display   Oldest First |  Newest First
Tim Tamashiro
#1 posted by
Tim Tamashiro
on Sep 19, 2013

There are only three kinds of jazz: thinky, slinky and drinky. Personally I sing drinky jazz but I enjoy all of the musics.

Andrew Waterloo
#2 posted by
Andrew Waterloo
on Sep 20, 2013

I often recommend Raymond Scott Quintette, Miles Davis' "In a Silent Way," and "Cannonball Adderley's "Something Else."  It really depends on the person. 

As for jazz fans being snobs. I'm not sure about that. I find rock fans tend to be the ones that get fanatically fickle about music. 



blue jay
#3 posted by
blue jay
on Sep 20, 2013

I am a confirmed jazz fan, but it wasn't always the case.  I was introduced to jazz in the early 90s through a friend at U of A that was into vocal jazz (PM Singers, the Manhattan Transfer, etc.)  From there I began to seek out the works of classic jazz vocalists like Ella Fitzgerald, Sarah Vaughan,  etc.  Around this time I also "discovered" Holly Cole, the Canadian queen of covers, and really enjoyed her vocal style.  I found that compilation albums such as Verve's "#1 Jazz Album", etc. are excellent places to start b/c they introduce you to a good cross section of jazz music and you can delve further into the discography of artists whose sound catches your ear. 

I borrowed the VHS tapes of the entire Ken Burn's series, "Jazz" from the local high school band director and, over time, watched it from beginning to end, making mental notes throughout about important names, dates, movements, seminal albums, etc.  I then made a point of seeking out and buying music by a variety of artists featured in the documentary:  Fats Waller, Lois Armstrong, Charlie Parker, Miles Davis, Stan Getz, John Coltrane, Cassandra Wilson.  As an example, I bought Miles Davis' "Kind of Blue" as a direct result of the Ken Burns series.  The influence of that series has continued over the years as I recently purchased John Coltrane's "Blue Train" (also highlighted in the series) from iTunes.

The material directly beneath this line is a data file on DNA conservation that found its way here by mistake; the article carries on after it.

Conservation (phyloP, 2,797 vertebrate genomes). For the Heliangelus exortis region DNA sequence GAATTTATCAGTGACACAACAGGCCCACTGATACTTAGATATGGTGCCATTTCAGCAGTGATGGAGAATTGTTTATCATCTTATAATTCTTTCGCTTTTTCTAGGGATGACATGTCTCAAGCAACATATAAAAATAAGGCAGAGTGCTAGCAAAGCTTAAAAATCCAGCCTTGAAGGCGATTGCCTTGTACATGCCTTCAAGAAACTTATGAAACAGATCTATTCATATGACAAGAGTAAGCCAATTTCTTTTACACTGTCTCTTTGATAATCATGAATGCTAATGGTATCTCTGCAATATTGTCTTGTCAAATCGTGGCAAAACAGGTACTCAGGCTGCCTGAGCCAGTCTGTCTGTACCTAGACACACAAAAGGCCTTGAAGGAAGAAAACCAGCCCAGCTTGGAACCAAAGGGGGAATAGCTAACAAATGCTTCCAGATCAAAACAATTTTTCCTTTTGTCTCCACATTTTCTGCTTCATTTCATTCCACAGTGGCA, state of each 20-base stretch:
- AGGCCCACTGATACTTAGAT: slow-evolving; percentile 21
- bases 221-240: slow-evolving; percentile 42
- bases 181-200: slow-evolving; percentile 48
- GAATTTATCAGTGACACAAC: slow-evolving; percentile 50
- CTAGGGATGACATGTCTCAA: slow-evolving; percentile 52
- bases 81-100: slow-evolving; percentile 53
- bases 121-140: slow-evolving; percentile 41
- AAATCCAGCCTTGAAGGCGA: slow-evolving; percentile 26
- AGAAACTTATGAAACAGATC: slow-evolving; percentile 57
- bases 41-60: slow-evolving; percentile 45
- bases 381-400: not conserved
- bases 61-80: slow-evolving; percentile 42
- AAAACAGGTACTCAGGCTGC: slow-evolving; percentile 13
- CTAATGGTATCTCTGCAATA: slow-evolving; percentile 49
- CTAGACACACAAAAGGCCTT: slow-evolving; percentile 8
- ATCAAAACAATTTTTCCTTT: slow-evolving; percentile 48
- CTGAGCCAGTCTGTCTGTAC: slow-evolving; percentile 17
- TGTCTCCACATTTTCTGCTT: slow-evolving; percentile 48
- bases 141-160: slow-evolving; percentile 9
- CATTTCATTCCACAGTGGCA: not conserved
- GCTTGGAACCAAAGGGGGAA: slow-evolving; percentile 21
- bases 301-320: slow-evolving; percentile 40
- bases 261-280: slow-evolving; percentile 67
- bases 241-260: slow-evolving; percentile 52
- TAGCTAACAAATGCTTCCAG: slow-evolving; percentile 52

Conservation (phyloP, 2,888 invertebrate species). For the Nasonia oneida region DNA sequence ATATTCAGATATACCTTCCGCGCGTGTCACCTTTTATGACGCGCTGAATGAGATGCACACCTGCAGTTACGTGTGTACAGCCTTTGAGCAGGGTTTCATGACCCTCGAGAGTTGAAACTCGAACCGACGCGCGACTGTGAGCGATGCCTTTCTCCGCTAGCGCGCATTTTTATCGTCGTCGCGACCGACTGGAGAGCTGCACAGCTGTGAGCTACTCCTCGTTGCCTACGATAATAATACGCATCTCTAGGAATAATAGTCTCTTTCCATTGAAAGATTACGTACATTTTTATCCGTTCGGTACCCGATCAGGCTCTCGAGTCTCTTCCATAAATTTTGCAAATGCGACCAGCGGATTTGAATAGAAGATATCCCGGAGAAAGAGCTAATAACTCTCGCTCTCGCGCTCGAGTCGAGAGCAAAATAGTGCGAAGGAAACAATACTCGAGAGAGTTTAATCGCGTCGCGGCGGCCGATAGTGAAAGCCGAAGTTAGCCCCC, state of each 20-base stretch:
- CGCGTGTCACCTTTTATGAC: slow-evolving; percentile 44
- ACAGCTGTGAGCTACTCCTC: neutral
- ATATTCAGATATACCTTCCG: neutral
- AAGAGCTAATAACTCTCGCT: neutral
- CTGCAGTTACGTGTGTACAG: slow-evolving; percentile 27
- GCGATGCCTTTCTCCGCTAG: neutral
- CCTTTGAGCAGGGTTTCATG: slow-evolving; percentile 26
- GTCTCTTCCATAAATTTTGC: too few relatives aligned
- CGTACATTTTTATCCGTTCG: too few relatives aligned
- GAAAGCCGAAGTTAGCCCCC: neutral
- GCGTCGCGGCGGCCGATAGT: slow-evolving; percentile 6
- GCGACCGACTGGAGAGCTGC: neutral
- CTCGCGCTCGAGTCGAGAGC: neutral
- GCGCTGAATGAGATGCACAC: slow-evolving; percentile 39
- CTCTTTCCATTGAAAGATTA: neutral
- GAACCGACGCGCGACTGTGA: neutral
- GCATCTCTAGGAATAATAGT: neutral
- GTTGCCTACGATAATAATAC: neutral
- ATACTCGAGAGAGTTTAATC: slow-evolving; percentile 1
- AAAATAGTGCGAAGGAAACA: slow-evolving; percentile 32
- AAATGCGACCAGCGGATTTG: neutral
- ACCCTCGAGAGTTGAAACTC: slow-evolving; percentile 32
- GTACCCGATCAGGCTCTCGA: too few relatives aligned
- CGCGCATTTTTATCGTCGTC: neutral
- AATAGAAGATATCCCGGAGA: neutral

Again, when approaching an artist for the first time, a compilation album can be a great way to get a feel for the artist's body of work.  You can then pinpoint specific albums and acquire them as the budget allows.  I am still discovering the work of Miles Davis, for example.  Early in my jazz journey I picked up with the indispensable "Kind of Blue" but have since added, 'Round about Midnight, the Birth of the Cool, Sketches of Spain, Miles Ahead, ESP, In a Silent Way and several MD compilations to my jazz library.  I have to say that "In a Silent Way" is in the running with "Kind of Blue" for my favourite MD album to date, but I'm far from finished learning about the legacy this remarkable musician.   Miles Davis albums still on my wish list include, Milestones, Filles de Kilamanjaro, Miles Smiles, Bitches Brew, and Tribute to Jack Johnson, so this has very much been a voyage of discovery.

As a Canadian, I'm ashamed to say that I've only quite recently discovered Oscar Peterson - I highly recommend Oscar Peterson Trio Live at the Stratford Shakespearian festival and Night Train. 

I still love vocal jazz and have really enjoyed "discovering"  more contemporary singers as well as classic vocalists/vocal groups like Sophie Milman, Diana Panton, Emilie-Claire Barlow, Susie Arioli, the Four Freshmen, Voices Unlimited, etc.,

Finally, listening to stellar CBC Radio jazz programs past and present like the My Kind of Jazz, Jazz Beat, After Hours, and Tonic, or one of the internet streaming jazz channels as well as CKUA Radio Network programs like A Time for Jazz, Ballads and Blue notes has been an invaluable to my ongoing jazz education.

Take the plunge: go to one of the few remaining CD stores near you, pick out a couple of jazz compilation albums and begin your journey! 


#4 posted by
on Sep 20, 2013

I feel #3 is the closest to cure, seeing live music is always much better than listening to CD's as it sinks in deeper. I was introduced to punk music this way and still keep a stash aside for when the mood hits, I think jazz would go over this way as well. Go to a concert, listen, dig it and buy a CD, listening to the same music you heard live will help it sink in deeper and kindle the fire for more concerts and a deeper appreciation.

display   Oldest First |  Newest First
Some streams are not available outside of Canada. If you are located in Canada, please Contact us and we'll respond as quickly as we can.

Login required

Oops - you have to be logged in to add to My Saved Items.